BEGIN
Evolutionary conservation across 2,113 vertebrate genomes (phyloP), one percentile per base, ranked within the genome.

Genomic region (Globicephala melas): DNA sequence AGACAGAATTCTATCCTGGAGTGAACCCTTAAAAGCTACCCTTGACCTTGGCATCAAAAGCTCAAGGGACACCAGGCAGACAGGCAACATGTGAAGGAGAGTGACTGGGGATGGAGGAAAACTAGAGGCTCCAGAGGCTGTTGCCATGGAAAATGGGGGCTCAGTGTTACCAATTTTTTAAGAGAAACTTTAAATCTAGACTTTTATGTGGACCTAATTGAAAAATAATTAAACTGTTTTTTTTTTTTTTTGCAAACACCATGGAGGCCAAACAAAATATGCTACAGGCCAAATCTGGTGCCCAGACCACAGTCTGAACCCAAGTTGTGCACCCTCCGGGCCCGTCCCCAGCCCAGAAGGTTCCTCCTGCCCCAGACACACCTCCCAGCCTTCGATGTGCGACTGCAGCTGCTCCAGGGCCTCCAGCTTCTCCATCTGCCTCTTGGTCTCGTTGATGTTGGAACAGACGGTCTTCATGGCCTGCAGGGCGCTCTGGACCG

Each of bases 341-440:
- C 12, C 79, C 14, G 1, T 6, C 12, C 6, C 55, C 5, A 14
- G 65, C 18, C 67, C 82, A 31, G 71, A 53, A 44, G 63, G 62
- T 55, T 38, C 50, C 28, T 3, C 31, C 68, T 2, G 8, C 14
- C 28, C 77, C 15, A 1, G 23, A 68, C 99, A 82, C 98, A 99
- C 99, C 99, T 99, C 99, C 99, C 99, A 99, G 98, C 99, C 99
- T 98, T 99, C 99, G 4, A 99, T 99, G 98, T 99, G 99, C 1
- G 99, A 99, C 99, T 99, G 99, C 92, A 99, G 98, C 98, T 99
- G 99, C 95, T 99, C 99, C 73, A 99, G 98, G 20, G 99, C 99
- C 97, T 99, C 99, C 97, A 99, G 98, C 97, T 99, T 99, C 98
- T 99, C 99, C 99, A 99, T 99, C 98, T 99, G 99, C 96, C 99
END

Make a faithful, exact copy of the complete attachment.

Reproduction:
Evolutionary conservation across 2,113 vertebrate genomes (phyloP), one percentile per base, ranked within the genome.

Genomic region (Globicephala melas): DNA sequence AGACAGAATTCTATCCTGGAGTGAACCCTTAAAAGCTACCCTTGACCTTGGCATCAAAAGCTCAAGGGACACCAGGCAGACAGGCAACATGTGAAGGAGAGTGACTGGGGATGGAGGAAAACTAGAGGCTCCAGAGGCTGTTGCCATGGAAAATGGGGGCTCAGTGTTACCAATTTTTTAAGAGAAACTTTAAATCTAGACTTTTATGTGGACCTAATTGAAAAATAATTAAACTGTTTTTTTTTTTTTTTGCAAACACCATGGAGGCCAAACAAAATATGCTACAGGCCAAATCTGGTGCCCAGACCACAGTCTGAACCCAAGTTGTGCACCCTCCGGGCCCGTCCCCAGCCCAGAAGGTTCCTCCTGCCCCAGACACACCTCCCAGCCTTCGATGTGCGACTGCAGCTGCTCCAGGGCCTCCAGCTTCTCCATCTGCCTCTTGGTCTCGTTGATGTTGGAACAGACGGTCTTCATGGCCTGCAGGGCGCTCTGGACCG

Each of bases 341-440:
- C 12, C 79, C 14, G 1, T 6, C 12, C 6, C 55, C 5, A 14
- G 65, C 18, C 67, C 82, A 31, G 71, A 53, A 44, G 63, G 62
- T 55, T 38, C 50, C 28, T 3, C 31, C 68, T 2, G 8, C 14
- C 28, C 77, C 15, A 1, G 23, A 68, C 99, A 82, C 98, A 99
- C 99, C 99, T 99, C 99, C 99, C 99, A 99, G 98, C 99, C 99
- T 98, T 99, C 99, G 4, A 99, T 99, G 98, T 99, G 99, C 1
- G 99, A 99, C 99, T 99, G 99, C 92, A 99, G 98, C 98, T 99
- G 99, C 95, T 99, C 99, C 73, A 99, G 98, G 20, G 99, C 99
- C 97, T 99, C 99, C 97, A 99, G 98, C 97, T 99, T 99, C 98
- T 99, C 99, C 99, A 99, T 99, C 98, T 99, G 99, C 96, C 99